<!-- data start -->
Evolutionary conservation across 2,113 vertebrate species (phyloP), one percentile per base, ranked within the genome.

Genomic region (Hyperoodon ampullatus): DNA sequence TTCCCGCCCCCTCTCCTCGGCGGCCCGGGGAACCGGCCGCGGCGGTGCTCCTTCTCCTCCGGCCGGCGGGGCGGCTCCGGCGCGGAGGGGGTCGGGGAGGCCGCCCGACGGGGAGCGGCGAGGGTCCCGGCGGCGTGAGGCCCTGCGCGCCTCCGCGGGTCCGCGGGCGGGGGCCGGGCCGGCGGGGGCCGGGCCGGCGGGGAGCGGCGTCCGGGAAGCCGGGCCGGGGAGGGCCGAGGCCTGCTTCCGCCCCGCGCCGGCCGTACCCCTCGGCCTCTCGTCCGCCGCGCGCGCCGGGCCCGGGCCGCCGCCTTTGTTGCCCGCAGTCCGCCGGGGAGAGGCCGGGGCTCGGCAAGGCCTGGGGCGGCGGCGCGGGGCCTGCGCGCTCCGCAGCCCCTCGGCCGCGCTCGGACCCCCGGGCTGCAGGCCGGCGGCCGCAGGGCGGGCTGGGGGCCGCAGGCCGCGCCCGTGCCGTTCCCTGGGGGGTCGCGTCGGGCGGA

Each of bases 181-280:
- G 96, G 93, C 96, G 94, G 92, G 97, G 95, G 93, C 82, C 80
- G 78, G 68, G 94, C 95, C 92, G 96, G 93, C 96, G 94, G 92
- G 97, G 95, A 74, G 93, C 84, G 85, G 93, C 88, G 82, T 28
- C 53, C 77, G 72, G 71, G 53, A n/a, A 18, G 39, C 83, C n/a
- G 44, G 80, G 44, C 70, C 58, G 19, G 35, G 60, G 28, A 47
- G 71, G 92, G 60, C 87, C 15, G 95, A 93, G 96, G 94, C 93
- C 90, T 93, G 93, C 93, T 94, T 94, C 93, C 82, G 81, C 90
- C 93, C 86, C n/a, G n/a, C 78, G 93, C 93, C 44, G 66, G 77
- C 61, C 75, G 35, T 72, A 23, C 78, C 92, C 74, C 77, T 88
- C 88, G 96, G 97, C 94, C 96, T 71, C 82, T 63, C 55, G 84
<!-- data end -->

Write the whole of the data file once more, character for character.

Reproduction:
Evolutionary conservation across 2,113 vertebrate species (phyloP), one percentile per base, ranked within the genome.

Genomic region (Hyperoodon ampullatus): DNA sequence TTCCCGCCCCCTCTCCTCGGCGGCCCGGGGAACCGGCCGCGGCGGTGCTCCTTCTCCTCCGGCCGGCGGGGCGGCTCCGGCGCGGAGGGGGTCGGGGAGGCCGCCCGACGGGGAGCGGCGAGGGTCCCGGCGGCGTGAGGCCCTGCGCGCCTCCGCGGGTCCGCGGGCGGGGGCCGGGCCGGCGGGGGCCGGGCCGGCGGGGAGCGGCGTCCGGGAAGCCGGGCCGGGGAGGGCCGAGGCCTGCTTCCGCCCCGCGCCGGCCGTACCCCTCGGCCTCTCGTCCGCCGCGCGCGCCGGGCCCGGGCCGCCGCCTTTGTTGCCCGCAGTCCGCCGGGGAGAGGCCGGGGCTCGGCAAGGCCTGGGGCGGCGGCGCGGGGCCTGCGCGCTCCGCAGCCCCTCGGCCGCGCTCGGACCCCCGGGCTGCAGGCCGGCGGCCGCAGGGCGGGCTGGGGGCCGCAGGCCGCGCCCGTGCCGTTCCCTGGGGGGTCGCGTCGGGCGGA

Each of bases 181-280:
- G 96, G 93, C 96, G 94, G 92, G 97, G 95, G 93, C 82, C 80
- G 78, G 68, G 94, C 95, C 92, G 96, G 93, C 96, G 94, G 92
- G 97, G 95, A 74, G 93, C 84, G 85, G 93, C 88, G 82, T 28
- C 53, C 77, G 72, G 71, G 53, A n/a, A 18, G 39, C 83, C n/a
- G 44, G 80, G 44, C 70, C 58, G 19, G 35, G 60, G 28, A 47
- G 71, G 92, G 60, C 87, C 15, G 95, A 93, G 96, G 94, C 93
- C 90, T 93, G 93, C 93, T 94, T 94, C 93, C 82, G 81, C 90
- C 93, C 86, C n/a, G n/a, C 78, G 93, C 93, C 44, G 66, G 77
- C 61, C 75, G 35, T 72, A 23, C 78, C 92, C 74, C 77, T 88
- C 88, G 96, G 97, C 94, C 96, T 71, C 82, T 63, C 55, G 84